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KEYSTONE BRIDGE COMPANY V. PHOENIX IRON COMPANY, 95 U. S. 274 (1877)
U.S. Supreme Court
Keystone Bridge Company v. Phoenix Iron Company, 95 U.S. 274 (1877)
Keystone Bridge Company v. Phoenix Iron Company
95 U.S. 274
1. The manufacture of round or cylindrical bars flattened and drilled at the eye, for use in the lower chords of iron truss bridges, is not an infringement of letters patent for an improvement in such bridges where the claim in the specification describes the patented invention as consisting in the use of wide and thin drilled eye bars applied on edge.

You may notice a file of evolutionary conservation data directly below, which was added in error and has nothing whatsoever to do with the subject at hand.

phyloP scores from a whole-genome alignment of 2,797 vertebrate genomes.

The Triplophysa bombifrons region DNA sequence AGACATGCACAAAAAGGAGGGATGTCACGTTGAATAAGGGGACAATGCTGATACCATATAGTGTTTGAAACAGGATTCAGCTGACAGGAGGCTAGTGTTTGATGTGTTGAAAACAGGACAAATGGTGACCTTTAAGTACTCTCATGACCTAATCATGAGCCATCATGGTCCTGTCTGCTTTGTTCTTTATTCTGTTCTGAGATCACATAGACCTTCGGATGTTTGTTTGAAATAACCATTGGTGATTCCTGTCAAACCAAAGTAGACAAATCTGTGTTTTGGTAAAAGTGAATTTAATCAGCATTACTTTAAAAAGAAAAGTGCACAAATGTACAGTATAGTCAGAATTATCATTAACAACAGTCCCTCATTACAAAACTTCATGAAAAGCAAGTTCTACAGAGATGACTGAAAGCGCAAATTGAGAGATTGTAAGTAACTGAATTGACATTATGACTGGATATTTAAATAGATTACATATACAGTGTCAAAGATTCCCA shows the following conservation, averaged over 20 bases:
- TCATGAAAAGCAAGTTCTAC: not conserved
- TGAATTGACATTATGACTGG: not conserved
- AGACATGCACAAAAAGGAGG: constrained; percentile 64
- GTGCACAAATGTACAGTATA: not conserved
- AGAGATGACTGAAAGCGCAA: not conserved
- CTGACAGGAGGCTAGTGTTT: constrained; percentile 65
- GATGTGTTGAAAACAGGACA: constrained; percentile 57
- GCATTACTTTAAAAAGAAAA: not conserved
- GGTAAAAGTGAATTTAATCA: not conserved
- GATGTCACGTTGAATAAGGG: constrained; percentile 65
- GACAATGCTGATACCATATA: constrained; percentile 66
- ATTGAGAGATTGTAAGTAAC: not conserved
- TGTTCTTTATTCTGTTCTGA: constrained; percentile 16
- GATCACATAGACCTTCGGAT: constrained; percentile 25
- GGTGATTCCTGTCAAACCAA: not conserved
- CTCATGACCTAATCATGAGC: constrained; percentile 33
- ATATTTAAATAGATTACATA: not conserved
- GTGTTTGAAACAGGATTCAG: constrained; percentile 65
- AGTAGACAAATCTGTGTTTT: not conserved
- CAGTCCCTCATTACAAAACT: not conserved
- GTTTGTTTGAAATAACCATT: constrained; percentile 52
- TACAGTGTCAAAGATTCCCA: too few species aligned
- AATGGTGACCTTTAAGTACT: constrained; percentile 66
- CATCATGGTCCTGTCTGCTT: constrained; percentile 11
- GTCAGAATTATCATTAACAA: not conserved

2. Although one of the patents under consideration in this suit embraced the use of wide and thin bars, upset and widened at the ends by compression to give additional strength, it does not claim that process. Therefore, the use of
round or cylindrical bars strengthened in a similar manner is not an infringement of the patent. Quaere would such a process have been patentable?
3. A patentee, in a suit upon his patent, is bound by the claim therein set forth and cannot go beyond it.
The facts are stated in the opinion of the Court.
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